Representative Image Only

Andhra’s draconian government order gone: A win for civil liberties

The judgment is a good example of judicial review coming to the rescue of citizens’ civil liberties. This law could be seen as the ruling party’s attempt to curb the dissent of the opposition and suppress deliberative democracy.

What did the impugned government order do?

AS a knee-jerk reaction to the tragic loss of eight lives in Kandukuru in the Nellore district of Andhra Pradesh in December last year, the state government issued Government Order. Rt.No.1, Home (Legal.II) Department (GO), dated January 2, 2023, which in effect banned the conduct of “public meetings/gatherings on roads and road margins”.

Many viewed this as a draconian step by Chief Minister Jagan Mohan Reddy’s government to prevent opposition leaders from conducting rallies or public meetings.

The irony in this whole saga was that the current chief minister, when he was in opposition, undertook the ‘Praja Sankalpa Yatra’, covering 3,648 km in the state, conducting various political meetings.

This GO was challenged by various political leaders of the opposition parties at the High Court of Andhra Pradesh. The high court initially gave an interim stay on the operation of the Order and finally declared it to be unconstitutional on May 12. This article analyses the judgement rendered by the division Bench of the High Court setting aside the GO from the lens of the principles of administrative law applied in this judgement.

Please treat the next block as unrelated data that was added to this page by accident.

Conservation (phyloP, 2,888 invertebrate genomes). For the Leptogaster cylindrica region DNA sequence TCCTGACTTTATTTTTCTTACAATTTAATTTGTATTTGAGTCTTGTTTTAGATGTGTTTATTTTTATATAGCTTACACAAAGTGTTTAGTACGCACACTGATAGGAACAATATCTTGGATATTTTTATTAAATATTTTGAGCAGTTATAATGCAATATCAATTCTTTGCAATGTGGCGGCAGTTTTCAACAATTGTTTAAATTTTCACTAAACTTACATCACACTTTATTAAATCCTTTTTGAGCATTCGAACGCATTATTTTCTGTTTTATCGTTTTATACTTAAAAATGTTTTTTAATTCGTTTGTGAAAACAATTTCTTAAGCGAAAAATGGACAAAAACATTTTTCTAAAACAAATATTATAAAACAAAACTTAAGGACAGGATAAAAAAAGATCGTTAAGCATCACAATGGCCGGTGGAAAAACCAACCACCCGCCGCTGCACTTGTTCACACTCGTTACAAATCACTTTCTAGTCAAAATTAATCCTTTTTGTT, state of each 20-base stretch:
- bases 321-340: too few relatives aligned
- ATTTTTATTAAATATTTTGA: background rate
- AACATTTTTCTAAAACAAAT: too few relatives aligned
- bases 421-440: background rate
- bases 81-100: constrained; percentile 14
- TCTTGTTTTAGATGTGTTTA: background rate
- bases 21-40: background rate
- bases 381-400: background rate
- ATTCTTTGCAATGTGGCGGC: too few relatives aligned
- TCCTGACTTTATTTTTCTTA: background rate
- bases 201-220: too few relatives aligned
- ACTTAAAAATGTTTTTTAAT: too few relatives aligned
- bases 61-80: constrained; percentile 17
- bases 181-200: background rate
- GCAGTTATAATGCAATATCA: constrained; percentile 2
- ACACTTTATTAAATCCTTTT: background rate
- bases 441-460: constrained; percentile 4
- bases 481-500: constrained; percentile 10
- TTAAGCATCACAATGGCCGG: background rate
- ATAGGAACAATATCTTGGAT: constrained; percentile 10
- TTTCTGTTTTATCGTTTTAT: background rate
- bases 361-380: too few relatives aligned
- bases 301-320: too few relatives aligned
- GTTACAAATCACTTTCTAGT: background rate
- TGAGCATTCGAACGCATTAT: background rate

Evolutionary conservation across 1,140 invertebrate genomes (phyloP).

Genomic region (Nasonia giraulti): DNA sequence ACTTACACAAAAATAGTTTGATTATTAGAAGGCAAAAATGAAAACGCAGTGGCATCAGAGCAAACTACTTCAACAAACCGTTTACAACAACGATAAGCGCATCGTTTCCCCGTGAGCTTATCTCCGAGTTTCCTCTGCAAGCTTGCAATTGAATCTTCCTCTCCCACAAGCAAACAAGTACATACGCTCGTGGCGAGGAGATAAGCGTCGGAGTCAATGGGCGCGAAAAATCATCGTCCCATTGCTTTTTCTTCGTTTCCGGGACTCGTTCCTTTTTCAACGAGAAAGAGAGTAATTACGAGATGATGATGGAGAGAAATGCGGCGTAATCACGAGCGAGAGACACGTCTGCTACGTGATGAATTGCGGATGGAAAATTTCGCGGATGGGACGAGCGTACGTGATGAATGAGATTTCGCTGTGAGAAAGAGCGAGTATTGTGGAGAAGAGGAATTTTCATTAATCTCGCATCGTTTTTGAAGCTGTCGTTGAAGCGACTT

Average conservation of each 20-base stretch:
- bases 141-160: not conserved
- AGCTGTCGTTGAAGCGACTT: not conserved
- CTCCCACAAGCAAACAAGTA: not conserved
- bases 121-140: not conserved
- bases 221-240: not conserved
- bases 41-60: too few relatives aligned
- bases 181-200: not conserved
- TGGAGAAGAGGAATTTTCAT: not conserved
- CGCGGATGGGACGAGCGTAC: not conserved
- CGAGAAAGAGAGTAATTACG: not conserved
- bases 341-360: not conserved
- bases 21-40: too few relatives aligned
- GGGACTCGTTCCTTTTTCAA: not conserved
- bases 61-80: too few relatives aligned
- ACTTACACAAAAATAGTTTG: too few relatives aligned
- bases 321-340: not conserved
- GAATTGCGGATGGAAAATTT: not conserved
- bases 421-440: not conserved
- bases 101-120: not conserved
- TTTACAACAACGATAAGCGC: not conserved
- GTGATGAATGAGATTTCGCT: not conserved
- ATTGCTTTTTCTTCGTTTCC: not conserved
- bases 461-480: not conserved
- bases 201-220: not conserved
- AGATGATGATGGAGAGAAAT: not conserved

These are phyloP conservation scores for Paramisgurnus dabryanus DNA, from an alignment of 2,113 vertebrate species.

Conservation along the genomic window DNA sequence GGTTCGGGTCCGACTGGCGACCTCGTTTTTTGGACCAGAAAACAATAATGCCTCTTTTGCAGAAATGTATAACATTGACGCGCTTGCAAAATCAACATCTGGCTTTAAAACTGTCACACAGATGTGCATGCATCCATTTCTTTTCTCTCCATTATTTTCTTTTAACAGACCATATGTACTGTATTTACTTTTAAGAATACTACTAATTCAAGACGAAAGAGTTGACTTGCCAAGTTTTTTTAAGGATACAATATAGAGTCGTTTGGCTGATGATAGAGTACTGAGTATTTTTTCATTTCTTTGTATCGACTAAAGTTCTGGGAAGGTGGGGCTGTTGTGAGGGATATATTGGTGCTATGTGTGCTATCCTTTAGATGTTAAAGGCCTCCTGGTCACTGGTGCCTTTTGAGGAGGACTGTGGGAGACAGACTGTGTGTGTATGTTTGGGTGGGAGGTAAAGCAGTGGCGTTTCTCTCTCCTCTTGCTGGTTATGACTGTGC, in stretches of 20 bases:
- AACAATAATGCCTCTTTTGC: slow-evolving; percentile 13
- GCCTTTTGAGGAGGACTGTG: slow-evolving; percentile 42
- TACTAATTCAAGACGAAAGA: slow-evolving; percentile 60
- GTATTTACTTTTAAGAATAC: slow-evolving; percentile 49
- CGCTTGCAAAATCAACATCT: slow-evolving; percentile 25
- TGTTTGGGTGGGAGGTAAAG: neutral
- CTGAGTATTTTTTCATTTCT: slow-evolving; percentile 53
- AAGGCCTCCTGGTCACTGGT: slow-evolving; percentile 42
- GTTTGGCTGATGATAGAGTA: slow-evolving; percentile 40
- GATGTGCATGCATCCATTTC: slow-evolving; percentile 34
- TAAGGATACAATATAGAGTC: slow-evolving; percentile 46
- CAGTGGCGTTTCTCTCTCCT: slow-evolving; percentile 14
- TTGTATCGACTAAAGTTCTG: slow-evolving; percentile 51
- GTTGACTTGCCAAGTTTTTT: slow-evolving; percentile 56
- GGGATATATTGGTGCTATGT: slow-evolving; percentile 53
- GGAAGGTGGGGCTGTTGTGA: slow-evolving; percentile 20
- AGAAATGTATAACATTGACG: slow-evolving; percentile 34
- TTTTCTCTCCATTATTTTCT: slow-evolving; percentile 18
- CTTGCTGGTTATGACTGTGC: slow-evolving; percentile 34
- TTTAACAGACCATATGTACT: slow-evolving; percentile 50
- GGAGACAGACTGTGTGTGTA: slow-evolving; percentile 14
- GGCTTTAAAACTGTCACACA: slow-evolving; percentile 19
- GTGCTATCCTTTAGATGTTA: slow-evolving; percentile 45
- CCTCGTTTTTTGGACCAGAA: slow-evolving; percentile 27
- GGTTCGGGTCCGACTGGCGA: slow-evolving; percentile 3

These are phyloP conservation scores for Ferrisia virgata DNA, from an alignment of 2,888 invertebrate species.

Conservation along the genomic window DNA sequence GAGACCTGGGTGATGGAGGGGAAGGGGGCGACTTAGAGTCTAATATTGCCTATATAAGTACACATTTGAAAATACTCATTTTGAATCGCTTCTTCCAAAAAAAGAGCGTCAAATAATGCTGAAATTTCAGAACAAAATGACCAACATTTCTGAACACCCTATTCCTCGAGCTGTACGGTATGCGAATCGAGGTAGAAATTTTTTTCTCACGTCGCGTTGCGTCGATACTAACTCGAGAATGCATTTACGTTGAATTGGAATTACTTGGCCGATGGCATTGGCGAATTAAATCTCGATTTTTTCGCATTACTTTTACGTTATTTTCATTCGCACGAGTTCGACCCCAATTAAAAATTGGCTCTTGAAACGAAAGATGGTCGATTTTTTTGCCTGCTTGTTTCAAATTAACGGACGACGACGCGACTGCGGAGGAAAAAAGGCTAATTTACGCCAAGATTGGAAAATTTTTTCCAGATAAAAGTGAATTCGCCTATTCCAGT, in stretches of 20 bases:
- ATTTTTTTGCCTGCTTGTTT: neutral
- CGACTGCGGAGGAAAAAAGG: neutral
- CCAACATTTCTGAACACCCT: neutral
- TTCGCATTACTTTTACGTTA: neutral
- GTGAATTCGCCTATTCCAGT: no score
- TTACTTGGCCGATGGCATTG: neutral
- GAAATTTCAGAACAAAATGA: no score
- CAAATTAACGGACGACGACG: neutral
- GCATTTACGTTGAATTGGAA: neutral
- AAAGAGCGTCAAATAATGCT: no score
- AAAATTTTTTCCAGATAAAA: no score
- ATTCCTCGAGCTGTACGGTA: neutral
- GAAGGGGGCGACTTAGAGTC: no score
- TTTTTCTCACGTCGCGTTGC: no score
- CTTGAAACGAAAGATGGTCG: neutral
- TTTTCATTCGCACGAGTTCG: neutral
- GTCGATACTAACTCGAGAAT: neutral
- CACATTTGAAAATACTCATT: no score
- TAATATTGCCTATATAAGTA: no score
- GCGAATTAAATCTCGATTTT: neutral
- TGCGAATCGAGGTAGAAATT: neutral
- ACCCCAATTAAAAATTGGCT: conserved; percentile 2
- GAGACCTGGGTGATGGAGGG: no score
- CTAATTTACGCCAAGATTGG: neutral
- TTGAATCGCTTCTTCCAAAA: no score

Also read: Protests are a legitimate use of public spaces

What were the grounds for legally challenging the GO?

Though the GO was challenged on the basis of the fundamental rights of freedom of speech and expression, and the freedom to assemble peaceably without arms under Article 19 of the Constitution of India, the reliance of the court on the principles of administrative law such as ‘taking away the discretion, ‘subordinate legislation beyond the scope of the Act’, ‘proportionality’ and ‘lack of guidance’ while setting aside the GO is noteworthy.

The Police Act only intends to regulate processions or assemblies on public roads and not ban them altogether. 

The GO was issued under the aegis of the Police Act, 1861 which allows for the regulation of rallies or public assemblies by the police. According to Section 30 of the Act, the police can prescribe a route and time the processions may pass. It also provides that a licence should be taken from the police only if in the opinion of the magistrate of the district or of the division, the procession or the assembly, if uncontrolled, would cause a breach of peace. 

While granting the above licence, the police may prescribe conditions under which such assemblies or processions can take place. In case any of the conditions are not met by the licencees, the police can order the processions to be stopped or the assemblies to be dispersed, and in the event of disobeying the order, the gathering would be considered an unlawful assembly. All these provisions make it clear that the Police Act only intends to regulate processions or assemblies on public roads and not ban them altogether.

Also read: Can the State Curb All Protests if Some Turn Violent?

Why did the high court strike down the GO?